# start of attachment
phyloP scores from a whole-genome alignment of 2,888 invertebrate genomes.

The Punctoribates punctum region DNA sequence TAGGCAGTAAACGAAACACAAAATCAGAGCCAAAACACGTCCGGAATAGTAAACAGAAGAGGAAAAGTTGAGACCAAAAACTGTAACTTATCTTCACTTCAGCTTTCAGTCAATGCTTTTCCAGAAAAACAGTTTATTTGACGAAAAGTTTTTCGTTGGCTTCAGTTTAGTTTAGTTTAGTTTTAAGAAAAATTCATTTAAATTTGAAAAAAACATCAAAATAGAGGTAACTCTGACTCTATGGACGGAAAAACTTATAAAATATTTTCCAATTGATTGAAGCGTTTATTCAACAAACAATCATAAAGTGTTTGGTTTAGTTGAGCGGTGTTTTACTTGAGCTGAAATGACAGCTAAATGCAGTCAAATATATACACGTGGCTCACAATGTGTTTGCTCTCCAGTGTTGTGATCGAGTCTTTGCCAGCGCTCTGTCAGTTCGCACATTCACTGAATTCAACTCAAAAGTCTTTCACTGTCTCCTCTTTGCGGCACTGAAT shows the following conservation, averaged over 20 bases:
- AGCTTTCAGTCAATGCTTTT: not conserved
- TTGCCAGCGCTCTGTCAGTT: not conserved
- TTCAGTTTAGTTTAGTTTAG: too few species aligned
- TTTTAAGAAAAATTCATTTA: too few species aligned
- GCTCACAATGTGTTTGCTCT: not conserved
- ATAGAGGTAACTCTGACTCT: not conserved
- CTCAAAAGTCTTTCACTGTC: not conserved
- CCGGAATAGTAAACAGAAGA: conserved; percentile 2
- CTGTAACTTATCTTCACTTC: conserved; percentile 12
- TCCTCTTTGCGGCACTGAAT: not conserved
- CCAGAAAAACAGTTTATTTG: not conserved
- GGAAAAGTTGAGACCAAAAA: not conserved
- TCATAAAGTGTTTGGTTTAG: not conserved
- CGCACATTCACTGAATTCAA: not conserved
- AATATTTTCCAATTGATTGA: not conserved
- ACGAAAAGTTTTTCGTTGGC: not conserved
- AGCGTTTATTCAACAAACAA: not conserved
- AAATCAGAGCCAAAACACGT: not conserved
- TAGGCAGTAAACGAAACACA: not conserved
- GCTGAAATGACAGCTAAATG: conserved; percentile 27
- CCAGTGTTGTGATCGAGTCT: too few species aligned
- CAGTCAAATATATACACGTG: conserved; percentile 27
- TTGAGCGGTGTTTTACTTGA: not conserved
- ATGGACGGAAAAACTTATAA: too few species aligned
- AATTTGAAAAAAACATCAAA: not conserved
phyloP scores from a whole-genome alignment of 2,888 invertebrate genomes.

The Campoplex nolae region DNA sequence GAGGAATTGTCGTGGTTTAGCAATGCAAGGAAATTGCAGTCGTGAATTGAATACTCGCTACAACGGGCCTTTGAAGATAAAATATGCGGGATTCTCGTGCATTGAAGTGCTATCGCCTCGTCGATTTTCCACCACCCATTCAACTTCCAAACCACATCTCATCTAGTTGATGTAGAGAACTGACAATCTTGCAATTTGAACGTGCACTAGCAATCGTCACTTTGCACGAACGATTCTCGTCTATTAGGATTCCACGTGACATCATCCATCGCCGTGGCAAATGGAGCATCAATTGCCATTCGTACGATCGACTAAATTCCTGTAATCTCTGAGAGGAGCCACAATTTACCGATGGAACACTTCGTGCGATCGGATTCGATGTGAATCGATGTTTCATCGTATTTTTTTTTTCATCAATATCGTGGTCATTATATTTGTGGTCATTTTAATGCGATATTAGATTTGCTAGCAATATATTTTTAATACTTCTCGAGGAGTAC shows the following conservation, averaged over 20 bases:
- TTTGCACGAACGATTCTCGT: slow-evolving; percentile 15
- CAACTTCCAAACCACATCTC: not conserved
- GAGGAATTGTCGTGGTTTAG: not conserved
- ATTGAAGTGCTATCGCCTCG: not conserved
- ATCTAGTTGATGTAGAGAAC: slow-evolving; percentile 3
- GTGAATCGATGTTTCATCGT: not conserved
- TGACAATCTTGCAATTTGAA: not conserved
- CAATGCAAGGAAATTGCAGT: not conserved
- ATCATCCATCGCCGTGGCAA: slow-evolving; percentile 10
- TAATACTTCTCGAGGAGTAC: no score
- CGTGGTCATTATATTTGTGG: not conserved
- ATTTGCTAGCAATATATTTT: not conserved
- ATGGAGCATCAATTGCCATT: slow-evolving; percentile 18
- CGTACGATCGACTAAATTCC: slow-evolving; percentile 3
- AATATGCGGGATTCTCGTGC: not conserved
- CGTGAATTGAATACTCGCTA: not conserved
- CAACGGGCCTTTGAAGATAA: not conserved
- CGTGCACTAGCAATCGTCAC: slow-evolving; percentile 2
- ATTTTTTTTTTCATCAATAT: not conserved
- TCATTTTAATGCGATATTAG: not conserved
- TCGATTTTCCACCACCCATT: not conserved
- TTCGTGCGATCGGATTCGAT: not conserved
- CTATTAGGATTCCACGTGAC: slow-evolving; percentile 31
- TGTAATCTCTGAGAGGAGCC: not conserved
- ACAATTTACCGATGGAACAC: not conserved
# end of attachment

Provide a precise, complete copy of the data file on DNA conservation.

phyloP scores from a whole-genome alignment of 2,888 invertebrate genomes.

The Punctoribates punctum region DNA sequence TAGGCAGTAAACGAAACACAAAATCAGAGCCAAAACACGTCCGGAATAGTAAACAGAAGAGGAAAAGTTGAGACCAAAAACTGTAACTTATCTTCACTTCAGCTTTCAGTCAATGCTTTTCCAGAAAAACAGTTTATTTGACGAAAAGTTTTTCGTTGGCTTCAGTTTAGTTTAGTTTAGTTTTAAGAAAAATTCATTTAAATTTGAAAAAAACATCAAAATAGAGGTAACTCTGACTCTATGGACGGAAAAACTTATAAAATATTTTCCAATTGATTGAAGCGTTTATTCAACAAACAATCATAAAGTGTTTGGTTTAGTTGAGCGGTGTTTTACTTGAGCTGAAATGACAGCTAAATGCAGTCAAATATATACACGTGGCTCACAATGTGTTTGCTCTCCAGTGTTGTGATCGAGTCTTTGCCAGCGCTCTGTCAGTTCGCACATTCACTGAATTCAACTCAAAAGTCTTTCACTGTCTCCTCTTTGCGGCACTGAAT shows the following conservation, averaged over 20 bases:
- AGCTTTCAGTCAATGCTTTT: not conserved
- TTGCCAGCGCTCTGTCAGTT: not conserved
- TTCAGTTTAGTTTAGTTTAG: too few species aligned
- TTTTAAGAAAAATTCATTTA: too few species aligned
- GCTCACAATGTGTTTGCTCT: not conserved
- ATAGAGGTAACTCTGACTCT: not conserved
- CTCAAAAGTCTTTCACTGTC: not conserved
- CCGGAATAGTAAACAGAAGA: conserved; percentile 2
- CTGTAACTTATCTTCACTTC: conserved; percentile 12
- TCCTCTTTGCGGCACTGAAT: not conserved
- CCAGAAAAACAGTTTATTTG: not conserved
- GGAAAAGTTGAGACCAAAAA: not conserved
- TCATAAAGTGTTTGGTTTAG: not conserved
- CGCACATTCACTGAATTCAA: not conserved
- AATATTTTCCAATTGATTGA: not conserved
- ACGAAAAGTTTTTCGTTGGC: not conserved
- AGCGTTTATTCAACAAACAA: not conserved
- AAATCAGAGCCAAAACACGT: not conserved
- TAGGCAGTAAACGAAACACA: not conserved
- GCTGAAATGACAGCTAAATG: conserved; percentile 27
- CCAGTGTTGTGATCGAGTCT: too few species aligned
- CAGTCAAATATATACACGTG: conserved; percentile 27
- TTGAGCGGTGTTTTACTTGA: not conserved
- ATGGACGGAAAAACTTATAA: too few species aligned
- AATTTGAAAAAAACATCAAA: not conserved
phyloP scores from a whole-genome alignment of 2,888 invertebrate genomes.

The Campoplex nolae region DNA sequence GAGGAATTGTCGTGGTTTAGCAATGCAAGGAAATTGCAGTCGTGAATTGAATACTCGCTACAACGGGCCTTTGAAGATAAAATATGCGGGATTCTCGTGCATTGAAGTGCTATCGCCTCGTCGATTTTCCACCACCCATTCAACTTCCAAACCACATCTCATCTAGTTGATGTAGAGAACTGACAATCTTGCAATTTGAACGTGCACTAGCAATCGTCACTTTGCACGAACGATTCTCGTCTATTAGGATTCCACGTGACATCATCCATCGCCGTGGCAAATGGAGCATCAATTGCCATTCGTACGATCGACTAAATTCCTGTAATCTCTGAGAGGAGCCACAATTTACCGATGGAACACTTCGTGCGATCGGATTCGATGTGAATCGATGTTTCATCGTATTTTTTTTTTCATCAATATCGTGGTCATTATATTTGTGGTCATTTTAATGCGATATTAGATTTGCTAGCAATATATTTTTAATACTTCTCGAGGAGTAC shows the following conservation, averaged over 20 bases:
- TTTGCACGAACGATTCTCGT: slow-evolving; percentile 15
- CAACTTCCAAACCACATCTC: not conserved
- GAGGAATTGTCGTGGTTTAG: not conserved
- ATTGAAGTGCTATCGCCTCG: not conserved
- ATCTAGTTGATGTAGAGAAC: slow-evolving; percentile 3
- GTGAATCGATGTTTCATCGT: not conserved
- TGACAATCTTGCAATTTGAA: not conserved
- CAATGCAAGGAAATTGCAGT: not conserved
- ATCATCCATCGCCGTGGCAA: slow-evolving; percentile 10
- TAATACTTCTCGAGGAGTAC: no score
- CGTGGTCATTATATTTGTGG: not conserved
- ATTTGCTAGCAATATATTTT: not conserved
- ATGGAGCATCAATTGCCATT: slow-evolving; percentile 18
- CGTACGATCGACTAAATTCC: slow-evolving; percentile 3
- AATATGCGGGATTCTCGTGC: not conserved
- CGTGAATTGAATACTCGCTA: not conserved
- CAACGGGCCTTTGAAGATAA: not conserved
- CGTGCACTAGCAATCGTCAC: slow-evolving; percentile 2
- ATTTTTTTTTTCATCAATAT: not conserved
- TCATTTTAATGCGATATTAG: not conserved
- TCGATTTTCCACCACCCATT: not conserved
- TTCGTGCGATCGGATTCGAT: not conserved
- CTATTAGGATTCCACGTGAC: slow-evolving; percentile 31
- TGTAATCTCTGAGAGGAGCC: not conserved
- ACAATTTACCGATGGAACAC: not conserved